Rory McIlroy proves he's worthy of a spot next to the greats
Northern Irishman is a four-time major champion in quick time, and now he wants that elusive green Masters jacket
Bobby Jones. Jack Nicklaus. Tiger Woods. And, now, Rory McIlroy.
He certainly does not look out of place. Joining an exclusive club in the twilight at Valhalla Golf Club, McIlroy survived his toughest test yet and proved he is worthy of a spot next to the greats.
"I was happy being a two-time major champion coming into the year," McIlroy said. "All of a sudden I'm a four-time major champion."
That is where Jones, Nicklaus and Woods come in. Until Sunday, they were the only players in the last century to win four majors at 25 or younger. McIlroy's victory in the PGA Championship also shows he is not just the ultimate front runner.
The "Boy Wonder" can come from behind, too.
Heading into the final round he was a shot ahead but by the 10th fairway he was three strokes behind with Phil Mickelson, Rickie Fowler and Henrik Stenson breathing down his neck.
That is when McIlroy unleashed a shot to be remembered for as long as he plays the game - a three-wood from 284 yards on the par-five hole. The ball stopped seven feet from the flag to set up an eagle that got him back in the game.
"You need a bit of luck in major championships to win," he said. "And that was my lucky break."
He took the outright lead when all three of his challengers made bogey. McIlroy sealed it in the final hole for a 16-under 268 and a one-stroke victory over Mickelson. Stenson and Fowler finished two shots back.
The win gives McIlroy his second PGA Championship and fourth career major golf title. He is the first golfer to win consecutive majors in six years, matching Padraig Harrington's feat at the 2008 British Open and PGA.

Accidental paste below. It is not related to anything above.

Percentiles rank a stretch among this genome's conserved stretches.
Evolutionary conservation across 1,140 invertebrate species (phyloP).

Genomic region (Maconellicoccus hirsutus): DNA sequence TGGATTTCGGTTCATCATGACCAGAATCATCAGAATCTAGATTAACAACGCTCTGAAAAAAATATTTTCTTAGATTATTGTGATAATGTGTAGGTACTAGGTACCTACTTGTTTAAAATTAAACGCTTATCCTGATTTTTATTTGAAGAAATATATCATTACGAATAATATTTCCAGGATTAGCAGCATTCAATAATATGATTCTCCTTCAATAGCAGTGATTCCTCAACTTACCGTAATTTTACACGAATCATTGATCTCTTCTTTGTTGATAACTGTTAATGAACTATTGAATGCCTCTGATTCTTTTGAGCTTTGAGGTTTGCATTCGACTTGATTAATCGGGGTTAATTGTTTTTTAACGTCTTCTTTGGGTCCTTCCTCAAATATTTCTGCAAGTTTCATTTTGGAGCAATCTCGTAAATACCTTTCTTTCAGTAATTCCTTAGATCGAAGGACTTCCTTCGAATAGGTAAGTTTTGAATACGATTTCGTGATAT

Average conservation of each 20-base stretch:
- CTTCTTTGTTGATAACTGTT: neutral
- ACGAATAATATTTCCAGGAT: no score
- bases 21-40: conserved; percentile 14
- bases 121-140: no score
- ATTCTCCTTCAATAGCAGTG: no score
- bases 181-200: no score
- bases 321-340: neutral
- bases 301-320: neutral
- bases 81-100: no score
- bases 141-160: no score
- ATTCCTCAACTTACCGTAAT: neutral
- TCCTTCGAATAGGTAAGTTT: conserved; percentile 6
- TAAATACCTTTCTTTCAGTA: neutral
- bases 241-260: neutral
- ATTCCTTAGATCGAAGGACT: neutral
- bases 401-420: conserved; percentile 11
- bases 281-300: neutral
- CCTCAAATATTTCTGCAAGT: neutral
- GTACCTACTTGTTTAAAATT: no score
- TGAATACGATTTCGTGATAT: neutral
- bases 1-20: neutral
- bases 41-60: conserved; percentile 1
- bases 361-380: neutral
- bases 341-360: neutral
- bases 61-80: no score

Soon after lifting the Wanamaker Trophy, McIlroy set his sights on a first green jacket at the Masters in April, securing a career grand slam.
"292 days, 291 days, whatever it is," a smiling McIlroy said of the countdown to golf's first major of 2015 in Augusta, Georgia. "Not that I'm counting."
Another factor became all too clear under the fading light at Valhalla - the Northern Irishman has the potential to make fans forget about Woods especially in terms of television ratings.
"You couldn't ask for anything better," said Brad Adgate, director of research at Horizon Media. "A close match with two top golfers and a rain delay allowing for almost two hours of prime time golf. It was compelling. Even my wife watched it."
McIlroy's triumph comes as Woods sits at home nursing an ailing back. In McIlroy, golf now has the closest thing to Woods, said Adgate. "He's Tiger Woods circa 1998," he said.
Between now and the Masters, McIlroy said he was prepared to accept the comparisons to Woods. ''You have to welcome it and I don't think you can see it as a burden," he said. "It's a great place to be in. I definitely don't have a problem with being one of the faces or if not the face of golf."
Associated Press, Bloomberg